said by gamepro100:
I really don't see how this is cogent's fault.
That's because you don't understand how the internet works: let's have a little lesson in peering.
There are two broad arrangements - peering
- (with plenty of variants), but they don't look anything like each other.Transit
is paying an ISP to deliver your traffic to some other place on the internet, and they take responsibility for getting it there. They carry over their own links, and eventually hand off to some other party if necessary. You pay for all traffic you give them, and they don't care who you're sending it to.Peering
is the non-settled ("free") exchanging of traffic to mutual customers only, and it normally is only negotiated between rough equals. Little guys will peer with anybody, but the big guys are very hard to peer with. You have to do a certain amount of traffic with them (hundreds of megabits per second), have certain in-vs-out ratios, and often require geographic diversity.
Everybody wants to peer, and it's been observed that peering requests often turn into sales calls offering to sell transit. If you've ever been a (paid) transit customer, you'll never be considered for (free) peering.
Peering arrangements exchange traffic only for mutual customers: two ISPs plug their routers into each other, advertise routes of their own customers, and send traffic to the other guy's customres. Peering traffic should not generally leave either of the two networks - it's strictly internal stuff.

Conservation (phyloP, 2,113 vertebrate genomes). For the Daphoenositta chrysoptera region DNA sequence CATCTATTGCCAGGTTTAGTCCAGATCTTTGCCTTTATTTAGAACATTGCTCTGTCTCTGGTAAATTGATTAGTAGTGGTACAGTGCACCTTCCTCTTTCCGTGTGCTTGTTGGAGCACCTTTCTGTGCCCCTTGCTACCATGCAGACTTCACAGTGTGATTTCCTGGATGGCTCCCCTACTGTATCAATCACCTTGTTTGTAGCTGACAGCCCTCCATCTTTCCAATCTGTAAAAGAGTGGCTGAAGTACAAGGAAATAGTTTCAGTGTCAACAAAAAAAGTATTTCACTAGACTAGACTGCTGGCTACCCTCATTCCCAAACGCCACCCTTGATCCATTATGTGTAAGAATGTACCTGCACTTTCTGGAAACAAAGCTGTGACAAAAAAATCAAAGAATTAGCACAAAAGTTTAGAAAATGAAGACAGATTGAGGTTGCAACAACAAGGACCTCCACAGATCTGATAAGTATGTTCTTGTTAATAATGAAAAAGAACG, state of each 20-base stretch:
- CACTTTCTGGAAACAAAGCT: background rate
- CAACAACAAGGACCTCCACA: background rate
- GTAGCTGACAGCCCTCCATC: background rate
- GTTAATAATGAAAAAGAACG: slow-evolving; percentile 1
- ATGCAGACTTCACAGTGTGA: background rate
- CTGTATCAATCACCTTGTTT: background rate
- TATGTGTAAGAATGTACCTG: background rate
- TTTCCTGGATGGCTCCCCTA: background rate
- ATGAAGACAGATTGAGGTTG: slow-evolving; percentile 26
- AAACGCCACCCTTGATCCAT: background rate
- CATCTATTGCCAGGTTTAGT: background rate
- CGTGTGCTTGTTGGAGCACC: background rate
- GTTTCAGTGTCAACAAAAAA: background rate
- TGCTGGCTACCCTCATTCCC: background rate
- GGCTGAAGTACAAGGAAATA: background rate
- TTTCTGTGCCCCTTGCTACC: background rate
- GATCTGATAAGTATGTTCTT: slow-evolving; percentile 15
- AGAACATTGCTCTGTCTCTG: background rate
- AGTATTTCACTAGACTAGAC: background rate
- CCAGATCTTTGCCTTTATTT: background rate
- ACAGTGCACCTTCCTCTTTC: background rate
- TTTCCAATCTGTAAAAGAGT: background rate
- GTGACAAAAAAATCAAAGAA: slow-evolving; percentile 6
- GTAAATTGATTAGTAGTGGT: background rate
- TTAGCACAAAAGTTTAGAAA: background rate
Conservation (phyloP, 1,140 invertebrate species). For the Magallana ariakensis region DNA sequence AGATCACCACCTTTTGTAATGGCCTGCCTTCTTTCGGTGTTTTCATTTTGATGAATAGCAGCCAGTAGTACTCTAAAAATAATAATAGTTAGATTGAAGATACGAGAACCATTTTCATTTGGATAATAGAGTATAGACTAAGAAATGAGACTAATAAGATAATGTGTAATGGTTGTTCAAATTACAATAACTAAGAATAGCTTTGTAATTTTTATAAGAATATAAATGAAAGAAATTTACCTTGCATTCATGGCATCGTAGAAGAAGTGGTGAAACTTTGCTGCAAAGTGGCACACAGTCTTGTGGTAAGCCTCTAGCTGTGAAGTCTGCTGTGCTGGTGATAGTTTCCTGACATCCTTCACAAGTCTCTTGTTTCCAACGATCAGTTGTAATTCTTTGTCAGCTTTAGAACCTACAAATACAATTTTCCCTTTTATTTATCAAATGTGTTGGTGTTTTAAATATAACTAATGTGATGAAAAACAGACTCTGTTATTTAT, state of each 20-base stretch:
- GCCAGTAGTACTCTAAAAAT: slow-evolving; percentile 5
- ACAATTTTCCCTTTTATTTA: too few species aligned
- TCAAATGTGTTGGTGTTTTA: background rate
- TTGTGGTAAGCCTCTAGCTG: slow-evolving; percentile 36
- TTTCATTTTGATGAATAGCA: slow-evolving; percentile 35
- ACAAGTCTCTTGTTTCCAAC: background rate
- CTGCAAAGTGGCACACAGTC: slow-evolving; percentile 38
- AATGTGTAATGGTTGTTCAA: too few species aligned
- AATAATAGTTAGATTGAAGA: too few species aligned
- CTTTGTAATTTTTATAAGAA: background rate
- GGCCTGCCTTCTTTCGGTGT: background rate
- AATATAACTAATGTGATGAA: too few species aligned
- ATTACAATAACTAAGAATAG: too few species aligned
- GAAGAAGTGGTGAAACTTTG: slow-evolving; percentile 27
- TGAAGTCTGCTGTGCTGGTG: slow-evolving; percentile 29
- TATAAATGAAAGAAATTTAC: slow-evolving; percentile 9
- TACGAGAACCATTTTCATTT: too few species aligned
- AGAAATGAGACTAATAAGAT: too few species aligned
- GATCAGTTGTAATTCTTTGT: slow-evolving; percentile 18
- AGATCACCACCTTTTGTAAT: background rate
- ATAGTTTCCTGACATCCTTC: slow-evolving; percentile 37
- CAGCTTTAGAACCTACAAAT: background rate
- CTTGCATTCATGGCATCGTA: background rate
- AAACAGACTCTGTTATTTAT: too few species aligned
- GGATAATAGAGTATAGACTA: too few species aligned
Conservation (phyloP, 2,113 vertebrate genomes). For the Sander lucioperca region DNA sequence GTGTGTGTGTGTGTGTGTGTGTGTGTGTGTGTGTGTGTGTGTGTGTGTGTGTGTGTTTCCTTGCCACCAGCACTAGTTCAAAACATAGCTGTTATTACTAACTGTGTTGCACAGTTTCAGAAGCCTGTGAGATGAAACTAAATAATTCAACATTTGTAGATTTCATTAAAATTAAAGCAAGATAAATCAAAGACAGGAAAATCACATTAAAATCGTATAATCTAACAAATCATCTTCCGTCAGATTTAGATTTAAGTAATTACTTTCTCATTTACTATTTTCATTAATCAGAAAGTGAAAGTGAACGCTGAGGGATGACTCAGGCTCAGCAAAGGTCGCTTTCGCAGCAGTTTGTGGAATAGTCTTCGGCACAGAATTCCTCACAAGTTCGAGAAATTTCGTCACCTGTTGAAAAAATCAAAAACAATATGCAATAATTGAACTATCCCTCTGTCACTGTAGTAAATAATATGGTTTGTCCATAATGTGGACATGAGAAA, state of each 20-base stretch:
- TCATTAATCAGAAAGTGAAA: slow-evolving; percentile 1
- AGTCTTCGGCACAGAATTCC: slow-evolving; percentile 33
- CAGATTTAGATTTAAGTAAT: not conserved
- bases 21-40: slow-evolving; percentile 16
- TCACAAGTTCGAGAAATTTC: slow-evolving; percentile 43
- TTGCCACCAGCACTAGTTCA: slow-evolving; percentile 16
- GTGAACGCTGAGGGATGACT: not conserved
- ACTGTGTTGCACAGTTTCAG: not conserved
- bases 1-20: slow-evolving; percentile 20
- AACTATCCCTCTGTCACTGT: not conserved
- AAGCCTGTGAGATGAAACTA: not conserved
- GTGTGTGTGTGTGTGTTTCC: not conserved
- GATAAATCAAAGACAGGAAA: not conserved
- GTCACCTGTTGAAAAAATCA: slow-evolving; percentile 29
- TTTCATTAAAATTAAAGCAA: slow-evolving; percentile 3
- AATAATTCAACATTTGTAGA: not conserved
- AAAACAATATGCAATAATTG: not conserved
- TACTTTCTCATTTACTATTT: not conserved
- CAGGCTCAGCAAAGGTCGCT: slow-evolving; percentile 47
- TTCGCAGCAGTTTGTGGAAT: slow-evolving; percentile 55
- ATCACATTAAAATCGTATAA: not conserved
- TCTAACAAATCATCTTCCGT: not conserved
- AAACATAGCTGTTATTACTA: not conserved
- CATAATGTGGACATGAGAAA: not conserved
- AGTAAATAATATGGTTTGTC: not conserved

But if I'm sneaky, I'll send other
traffic to Level(3) too, making them figure out how to deliver it to other networks of non-customers. This way I get not only the benfit of peering
with Level(3), by making them deliver to non-customers, I'm effectively stealing their transit
This is absolutely against peering agreements (aka "contracts"), and NANOG is full of rumors that Cogent was doing just that, and has done it before. It doesn't take that much netflow analysis to figure out that a peer is sending you traffic they shouldn't, and I'd imagine there are procedures for asking a peer to cut it out.
From what I understand, it all revolves around whether Cogent was doing this or not. They certainly seem to qualify for peering on the usual terms - geographic diversity, volume of traffic - so it's a matter of whether they were getting transit on the sly.
Transit at their kinds of volumes is very
expensive (even though the cost/mb drops), and it's no surprise that a bottom-of-the-barrel ISP like Cogent might want to engage in this kind of thing.
If Cogent was doing this - stealing transit - then L3 was absolutely right to cut them off. If they weren't doing this, then maybe Level(3) is trying to bully a peer into becoming a transit customer. I just don't know which is which, but we're all entitled to our suspicions.
Stephen J. Friedl Unix Wizard Microsoft Security MVP Tustin, California USA my web site